Two Beautiful Daughters Come from Difficult Twin Pregnancy
It was clear from the start that Marjorie Bransfield's twin pregnancy would be extremely difficult. She was 45 and both babies were in the same amniotic sac.
She was carrying "mono-mono" twins -- two babies sharing one chorion, the membrane that surrounds the fetus, and one amniotic sac. Past outcomes in this type of rare, high-risk pregnancy were discouraging: as many as half of babies in mono-mono pregnancies do not survive because their umbilical cords become entangled. However, Marjorie and her husband, Mitchell, underwent in-vitro fertilization and were determined to have children.
The odds of Marjorie getting pregnant at 45 and conceiving mono-mono twins were almost inconceivable. In babies conceived naturally, 1 in 10,000 are mono-mono twins, but the odds are almost impossible to predict for in-vitro pregnancies.
The first obstetrician she saw increased her stress by dwelling on every possible thing that could go wrong. Next, she came to see Mahmoud Ismail, MD, professor of obstetrics/gynecology and co-director of the University of Chicago Medicine Perinatal Network.
"I was a basket case, but I knew right when I met Dr. Ismail that he was exactly the answer I needed after the hysteria I was going through," Marjorie said. "He was very calm and impressed me with his intuition about how to see my babies through this difficult pregnancy."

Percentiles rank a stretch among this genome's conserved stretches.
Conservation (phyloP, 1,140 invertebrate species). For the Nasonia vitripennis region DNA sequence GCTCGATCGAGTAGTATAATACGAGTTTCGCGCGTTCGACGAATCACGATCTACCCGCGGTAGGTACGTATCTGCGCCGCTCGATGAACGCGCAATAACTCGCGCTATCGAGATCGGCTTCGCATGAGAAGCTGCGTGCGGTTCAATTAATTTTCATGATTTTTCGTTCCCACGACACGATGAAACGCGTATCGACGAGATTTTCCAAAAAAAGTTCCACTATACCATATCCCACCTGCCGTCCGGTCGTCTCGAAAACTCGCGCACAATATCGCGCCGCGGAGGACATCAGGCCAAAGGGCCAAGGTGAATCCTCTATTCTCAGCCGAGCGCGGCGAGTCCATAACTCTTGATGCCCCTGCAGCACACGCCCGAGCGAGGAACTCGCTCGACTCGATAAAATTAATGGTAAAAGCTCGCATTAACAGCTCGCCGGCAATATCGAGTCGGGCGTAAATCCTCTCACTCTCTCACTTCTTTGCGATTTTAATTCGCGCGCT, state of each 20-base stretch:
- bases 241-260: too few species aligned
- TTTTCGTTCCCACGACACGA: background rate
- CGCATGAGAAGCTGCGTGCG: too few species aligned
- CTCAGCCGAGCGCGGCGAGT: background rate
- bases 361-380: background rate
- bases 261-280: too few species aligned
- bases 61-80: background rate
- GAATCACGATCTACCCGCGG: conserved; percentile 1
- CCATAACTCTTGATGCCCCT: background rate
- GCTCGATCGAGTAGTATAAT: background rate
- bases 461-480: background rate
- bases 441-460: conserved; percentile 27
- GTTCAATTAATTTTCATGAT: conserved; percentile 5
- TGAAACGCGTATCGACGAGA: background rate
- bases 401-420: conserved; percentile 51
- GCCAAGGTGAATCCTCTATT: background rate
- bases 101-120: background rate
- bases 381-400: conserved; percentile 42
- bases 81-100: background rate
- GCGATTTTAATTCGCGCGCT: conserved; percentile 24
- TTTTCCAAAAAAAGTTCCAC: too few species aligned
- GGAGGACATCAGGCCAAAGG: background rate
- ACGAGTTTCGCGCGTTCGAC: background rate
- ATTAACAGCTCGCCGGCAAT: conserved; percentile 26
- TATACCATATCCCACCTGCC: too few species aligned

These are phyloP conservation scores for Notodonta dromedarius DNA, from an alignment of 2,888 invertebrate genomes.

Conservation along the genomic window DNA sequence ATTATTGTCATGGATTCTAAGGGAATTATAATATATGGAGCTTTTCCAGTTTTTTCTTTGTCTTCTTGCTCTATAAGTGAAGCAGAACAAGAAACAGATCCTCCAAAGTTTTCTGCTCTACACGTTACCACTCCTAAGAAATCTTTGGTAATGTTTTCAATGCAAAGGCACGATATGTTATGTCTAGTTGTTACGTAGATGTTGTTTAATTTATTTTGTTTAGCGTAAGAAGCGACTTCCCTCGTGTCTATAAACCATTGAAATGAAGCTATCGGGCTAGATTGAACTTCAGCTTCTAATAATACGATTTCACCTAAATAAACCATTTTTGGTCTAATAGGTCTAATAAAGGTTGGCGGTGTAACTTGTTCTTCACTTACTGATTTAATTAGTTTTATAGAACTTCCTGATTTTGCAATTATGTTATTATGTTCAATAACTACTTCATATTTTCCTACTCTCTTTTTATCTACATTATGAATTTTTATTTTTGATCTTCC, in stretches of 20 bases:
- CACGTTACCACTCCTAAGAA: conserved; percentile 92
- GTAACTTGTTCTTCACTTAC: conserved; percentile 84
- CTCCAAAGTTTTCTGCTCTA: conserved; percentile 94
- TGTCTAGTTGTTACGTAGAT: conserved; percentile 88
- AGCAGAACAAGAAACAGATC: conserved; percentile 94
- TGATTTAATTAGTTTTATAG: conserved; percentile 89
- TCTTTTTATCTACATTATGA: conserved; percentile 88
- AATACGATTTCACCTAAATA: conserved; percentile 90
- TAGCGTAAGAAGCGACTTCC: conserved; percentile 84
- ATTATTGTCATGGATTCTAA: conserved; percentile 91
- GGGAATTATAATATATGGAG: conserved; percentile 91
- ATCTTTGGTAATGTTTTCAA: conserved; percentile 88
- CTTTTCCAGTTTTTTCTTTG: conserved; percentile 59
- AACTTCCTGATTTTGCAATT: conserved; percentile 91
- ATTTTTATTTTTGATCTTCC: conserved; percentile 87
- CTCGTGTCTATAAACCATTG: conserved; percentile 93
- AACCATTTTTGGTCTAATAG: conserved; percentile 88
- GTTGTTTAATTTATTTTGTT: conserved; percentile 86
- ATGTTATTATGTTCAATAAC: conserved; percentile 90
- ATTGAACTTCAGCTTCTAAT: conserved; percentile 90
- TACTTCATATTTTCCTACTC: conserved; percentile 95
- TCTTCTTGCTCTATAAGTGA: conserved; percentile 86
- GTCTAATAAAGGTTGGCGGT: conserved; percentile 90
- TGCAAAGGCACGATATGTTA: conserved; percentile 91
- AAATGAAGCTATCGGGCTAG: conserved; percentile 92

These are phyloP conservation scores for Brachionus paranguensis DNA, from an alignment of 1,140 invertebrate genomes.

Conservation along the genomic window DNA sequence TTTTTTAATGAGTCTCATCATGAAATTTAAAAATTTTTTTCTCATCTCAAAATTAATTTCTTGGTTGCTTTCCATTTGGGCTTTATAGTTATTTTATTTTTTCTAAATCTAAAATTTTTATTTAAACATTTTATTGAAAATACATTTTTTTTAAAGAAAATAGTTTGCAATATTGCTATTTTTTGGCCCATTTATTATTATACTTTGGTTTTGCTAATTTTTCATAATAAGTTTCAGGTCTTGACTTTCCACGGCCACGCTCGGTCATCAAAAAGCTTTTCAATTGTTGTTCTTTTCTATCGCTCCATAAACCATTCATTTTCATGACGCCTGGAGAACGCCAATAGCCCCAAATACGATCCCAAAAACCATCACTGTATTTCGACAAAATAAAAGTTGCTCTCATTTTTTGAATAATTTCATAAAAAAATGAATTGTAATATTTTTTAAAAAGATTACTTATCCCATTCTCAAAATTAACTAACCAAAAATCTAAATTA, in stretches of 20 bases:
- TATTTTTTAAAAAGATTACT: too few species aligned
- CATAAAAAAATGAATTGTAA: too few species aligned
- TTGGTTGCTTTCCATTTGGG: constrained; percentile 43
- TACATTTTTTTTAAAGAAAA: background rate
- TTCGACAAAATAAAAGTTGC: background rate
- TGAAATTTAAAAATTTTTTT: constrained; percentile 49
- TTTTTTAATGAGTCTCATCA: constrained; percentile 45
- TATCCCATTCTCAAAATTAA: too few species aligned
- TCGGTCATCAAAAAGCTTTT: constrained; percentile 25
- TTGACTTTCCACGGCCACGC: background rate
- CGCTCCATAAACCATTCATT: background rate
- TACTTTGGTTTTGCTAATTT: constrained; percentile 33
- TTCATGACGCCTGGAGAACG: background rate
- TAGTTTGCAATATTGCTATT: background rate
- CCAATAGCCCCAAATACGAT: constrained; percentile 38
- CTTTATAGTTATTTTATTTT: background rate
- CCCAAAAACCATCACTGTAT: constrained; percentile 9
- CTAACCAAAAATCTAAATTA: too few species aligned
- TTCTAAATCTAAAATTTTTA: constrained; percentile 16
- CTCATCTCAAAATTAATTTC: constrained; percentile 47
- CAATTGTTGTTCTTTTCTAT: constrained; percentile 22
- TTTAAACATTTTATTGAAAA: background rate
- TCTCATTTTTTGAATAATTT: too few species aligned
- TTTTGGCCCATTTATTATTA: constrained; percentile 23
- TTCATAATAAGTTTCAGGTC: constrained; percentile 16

Under Ismail's direction, the babies' fetal heartbeats were monitored frequently and ultrasounds done often. At 29 weeks, she checked into the hospital so the twins could be monitored around the clock.
At 34 weeks into the pregnancy, with 18 medical professionals in the delivery room, Astor Marguerite, 4 pounds, 2 ounces, and Lucca Valaria, 3 pounds, 15 ounces, were welcomed into the world.
It was also a proud moment for Ismail, a father of six, including triplets, who is a nationally recognized expert in high-risk obstetrics.
"Marjorie's pregnancy presented many potential problems, so we needed to monitor her very intensely," Ismail said. "She got her twins to 34 weeks because she did everything possible to protect her babies, including letting our team keep a close watch on her."
Bransfield said she was astounded by the commitment of her doctors and nurses. Despite the difficult pregnancy, she now has two beautiful daughters. Marjorie added, "This is worth a billion dollars."